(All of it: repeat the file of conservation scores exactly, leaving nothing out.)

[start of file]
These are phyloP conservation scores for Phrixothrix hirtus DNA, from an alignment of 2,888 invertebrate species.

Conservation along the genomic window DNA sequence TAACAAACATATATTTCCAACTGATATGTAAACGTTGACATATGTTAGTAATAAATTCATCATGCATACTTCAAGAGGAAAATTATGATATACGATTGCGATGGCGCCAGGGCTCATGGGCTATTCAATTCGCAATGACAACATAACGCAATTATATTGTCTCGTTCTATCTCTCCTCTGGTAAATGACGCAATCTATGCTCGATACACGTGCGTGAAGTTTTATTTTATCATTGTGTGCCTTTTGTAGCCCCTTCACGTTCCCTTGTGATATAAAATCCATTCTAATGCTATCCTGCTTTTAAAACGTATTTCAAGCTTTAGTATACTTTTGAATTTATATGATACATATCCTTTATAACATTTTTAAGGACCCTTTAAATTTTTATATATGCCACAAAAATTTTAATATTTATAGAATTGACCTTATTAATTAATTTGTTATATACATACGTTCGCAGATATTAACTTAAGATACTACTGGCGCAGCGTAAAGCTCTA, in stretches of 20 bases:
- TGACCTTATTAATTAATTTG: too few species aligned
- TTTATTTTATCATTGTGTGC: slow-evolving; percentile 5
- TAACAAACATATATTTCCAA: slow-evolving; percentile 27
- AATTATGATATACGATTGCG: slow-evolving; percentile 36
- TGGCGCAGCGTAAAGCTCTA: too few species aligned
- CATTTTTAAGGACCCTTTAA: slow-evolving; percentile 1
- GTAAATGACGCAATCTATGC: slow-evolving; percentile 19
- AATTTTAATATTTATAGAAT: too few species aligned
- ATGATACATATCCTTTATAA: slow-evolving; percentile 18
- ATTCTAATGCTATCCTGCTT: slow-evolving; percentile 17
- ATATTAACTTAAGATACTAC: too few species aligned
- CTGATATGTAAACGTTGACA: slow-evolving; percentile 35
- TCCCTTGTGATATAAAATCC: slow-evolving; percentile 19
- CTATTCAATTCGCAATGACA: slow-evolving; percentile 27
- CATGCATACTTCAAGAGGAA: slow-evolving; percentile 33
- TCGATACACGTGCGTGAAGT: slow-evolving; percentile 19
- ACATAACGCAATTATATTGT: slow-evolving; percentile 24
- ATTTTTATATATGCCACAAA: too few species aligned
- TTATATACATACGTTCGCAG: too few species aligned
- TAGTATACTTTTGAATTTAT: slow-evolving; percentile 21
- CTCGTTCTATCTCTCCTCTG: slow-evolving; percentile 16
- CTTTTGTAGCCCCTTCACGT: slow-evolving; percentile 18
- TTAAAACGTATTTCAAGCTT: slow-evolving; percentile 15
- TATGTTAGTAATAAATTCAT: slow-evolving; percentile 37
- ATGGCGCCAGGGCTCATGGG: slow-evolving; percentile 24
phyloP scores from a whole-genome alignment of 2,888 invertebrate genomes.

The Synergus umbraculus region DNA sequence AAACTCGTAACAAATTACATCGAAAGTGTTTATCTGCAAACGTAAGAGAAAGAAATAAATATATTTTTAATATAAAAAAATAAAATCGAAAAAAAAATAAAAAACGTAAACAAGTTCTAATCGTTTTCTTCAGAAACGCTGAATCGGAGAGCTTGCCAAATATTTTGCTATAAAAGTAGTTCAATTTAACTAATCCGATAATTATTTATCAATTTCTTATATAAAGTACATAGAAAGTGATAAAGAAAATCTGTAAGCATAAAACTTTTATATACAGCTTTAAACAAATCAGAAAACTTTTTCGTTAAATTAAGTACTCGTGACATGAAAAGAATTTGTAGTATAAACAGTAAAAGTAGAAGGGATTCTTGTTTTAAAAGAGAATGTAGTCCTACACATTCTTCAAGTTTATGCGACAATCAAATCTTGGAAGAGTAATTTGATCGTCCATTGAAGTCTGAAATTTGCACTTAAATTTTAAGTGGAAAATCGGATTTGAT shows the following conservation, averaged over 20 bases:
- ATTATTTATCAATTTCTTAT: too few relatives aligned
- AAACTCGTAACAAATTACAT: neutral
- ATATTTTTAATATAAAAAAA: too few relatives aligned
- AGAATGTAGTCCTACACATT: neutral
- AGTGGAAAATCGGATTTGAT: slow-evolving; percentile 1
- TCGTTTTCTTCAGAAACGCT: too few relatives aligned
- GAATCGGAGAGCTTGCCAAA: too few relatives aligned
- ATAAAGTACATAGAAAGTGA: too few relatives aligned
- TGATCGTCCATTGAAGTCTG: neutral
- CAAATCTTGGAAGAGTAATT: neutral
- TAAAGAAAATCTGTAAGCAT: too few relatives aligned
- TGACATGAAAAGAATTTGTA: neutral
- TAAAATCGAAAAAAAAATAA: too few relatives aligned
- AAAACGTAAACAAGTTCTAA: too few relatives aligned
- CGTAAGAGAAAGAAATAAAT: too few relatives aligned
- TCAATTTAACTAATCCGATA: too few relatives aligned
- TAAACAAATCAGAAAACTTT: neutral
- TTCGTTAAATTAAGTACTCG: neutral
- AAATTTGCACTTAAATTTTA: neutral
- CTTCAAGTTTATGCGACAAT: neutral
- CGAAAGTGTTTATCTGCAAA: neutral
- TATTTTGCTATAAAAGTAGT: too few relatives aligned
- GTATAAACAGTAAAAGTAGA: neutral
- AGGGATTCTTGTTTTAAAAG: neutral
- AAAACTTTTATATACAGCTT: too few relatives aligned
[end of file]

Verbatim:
These are phyloP conservation scores for Phrixothrix hirtus DNA, from an alignment of 2,888 invertebrate species.

Conservation along the genomic window DNA sequence TAACAAACATATATTTCCAACTGATATGTAAACGTTGACATATGTTAGTAATAAATTCATCATGCATACTTCAAGAGGAAAATTATGATATACGATTGCGATGGCGCCAGGGCTCATGGGCTATTCAATTCGCAATGACAACATAACGCAATTATATTGTCTCGTTCTATCTCTCCTCTGGTAAATGACGCAATCTATGCTCGATACACGTGCGTGAAGTTTTATTTTATCATTGTGTGCCTTTTGTAGCCCCTTCACGTTCCCTTGTGATATAAAATCCATTCTAATGCTATCCTGCTTTTAAAACGTATTTCAAGCTTTAGTATACTTTTGAATTTATATGATACATATCCTTTATAACATTTTTAAGGACCCTTTAAATTTTTATATATGCCACAAAAATTTTAATATTTATAGAATTGACCTTATTAATTAATTTGTTATATACATACGTTCGCAGATATTAACTTAAGATACTACTGGCGCAGCGTAAAGCTCTA, in stretches of 20 bases:
- TGACCTTATTAATTAATTTG: too few species aligned
- TTTATTTTATCATTGTGTGC: slow-evolving; percentile 5
- TAACAAACATATATTTCCAA: slow-evolving; percentile 27
- AATTATGATATACGATTGCG: slow-evolving; percentile 36
- TGGCGCAGCGTAAAGCTCTA: too few species aligned
- CATTTTTAAGGACCCTTTAA: slow-evolving; percentile 1
- GTAAATGACGCAATCTATGC: slow-evolving; percentile 19
- AATTTTAATATTTATAGAAT: too few species aligned
- ATGATACATATCCTTTATAA: slow-evolving; percentile 18
- ATTCTAATGCTATCCTGCTT: slow-evolving; percentile 17
- ATATTAACTTAAGATACTAC: too few species aligned
- CTGATATGTAAACGTTGACA: slow-evolving; percentile 35
- TCCCTTGTGATATAAAATCC: slow-evolving; percentile 19
- CTATTCAATTCGCAATGACA: slow-evolving; percentile 27
- CATGCATACTTCAAGAGGAA: slow-evolving; percentile 33
- TCGATACACGTGCGTGAAGT: slow-evolving; percentile 19
- ACATAACGCAATTATATTGT: slow-evolving; percentile 24
- ATTTTTATATATGCCACAAA: too few species aligned
- TTATATACATACGTTCGCAG: too few species aligned
- TAGTATACTTTTGAATTTAT: slow-evolving; percentile 21
- CTCGTTCTATCTCTCCTCTG: slow-evolving; percentile 16
- CTTTTGTAGCCCCTTCACGT: slow-evolving; percentile 18
- TTAAAACGTATTTCAAGCTT: slow-evolving; percentile 15
- TATGTTAGTAATAAATTCAT: slow-evolving; percentile 37
- ATGGCGCCAGGGCTCATGGG: slow-evolving; percentile 24
phyloP scores from a whole-genome alignment of 2,888 invertebrate genomes.

The Synergus umbraculus region DNA sequence AAACTCGTAACAAATTACATCGAAAGTGTTTATCTGCAAACGTAAGAGAAAGAAATAAATATATTTTTAATATAAAAAAATAAAATCGAAAAAAAAATAAAAAACGTAAACAAGTTCTAATCGTTTTCTTCAGAAACGCTGAATCGGAGAGCTTGCCAAATATTTTGCTATAAAAGTAGTTCAATTTAACTAATCCGATAATTATTTATCAATTTCTTATATAAAGTACATAGAAAGTGATAAAGAAAATCTGTAAGCATAAAACTTTTATATACAGCTTTAAACAAATCAGAAAACTTTTTCGTTAAATTAAGTACTCGTGACATGAAAAGAATTTGTAGTATAAACAGTAAAAGTAGAAGGGATTCTTGTTTTAAAAGAGAATGTAGTCCTACACATTCTTCAAGTTTATGCGACAATCAAATCTTGGAAGAGTAATTTGATCGTCCATTGAAGTCTGAAATTTGCACTTAAATTTTAAGTGGAAAATCGGATTTGAT shows the following conservation, averaged over 20 bases:
- ATTATTTATCAATTTCTTAT: too few relatives aligned
- AAACTCGTAACAAATTACAT: neutral
- ATATTTTTAATATAAAAAAA: too few relatives aligned
- AGAATGTAGTCCTACACATT: neutral
- AGTGGAAAATCGGATTTGAT: slow-evolving; percentile 1
- TCGTTTTCTTCAGAAACGCT: too few relatives aligned
- GAATCGGAGAGCTTGCCAAA: too few relatives aligned
- ATAAAGTACATAGAAAGTGA: too few relatives aligned
- TGATCGTCCATTGAAGTCTG: neutral
- CAAATCTTGGAAGAGTAATT: neutral
- TAAAGAAAATCTGTAAGCAT: too few relatives aligned
- TGACATGAAAAGAATTTGTA: neutral
- TAAAATCGAAAAAAAAATAA: too few relatives aligned
- AAAACGTAAACAAGTTCTAA: too few relatives aligned
- CGTAAGAGAAAGAAATAAAT: too few relatives aligned
- TCAATTTAACTAATCCGATA: too few relatives aligned
- TAAACAAATCAGAAAACTTT: neutral
- TTCGTTAAATTAAGTACTCG: neutral
- AAATTTGCACTTAAATTTTA: neutral
- CTTCAAGTTTATGCGACAAT: neutral
- CGAAAGTGTTTATCTGCAAA: neutral
- TATTTTGCTATAAAAGTAGT: too few relatives aligned
- GTATAAACAGTAAAAGTAGA: neutral
- AGGGATTCTTGTTTTAAAAG: neutral
- AAAACTTTTATATACAGCTT: too few relatives aligned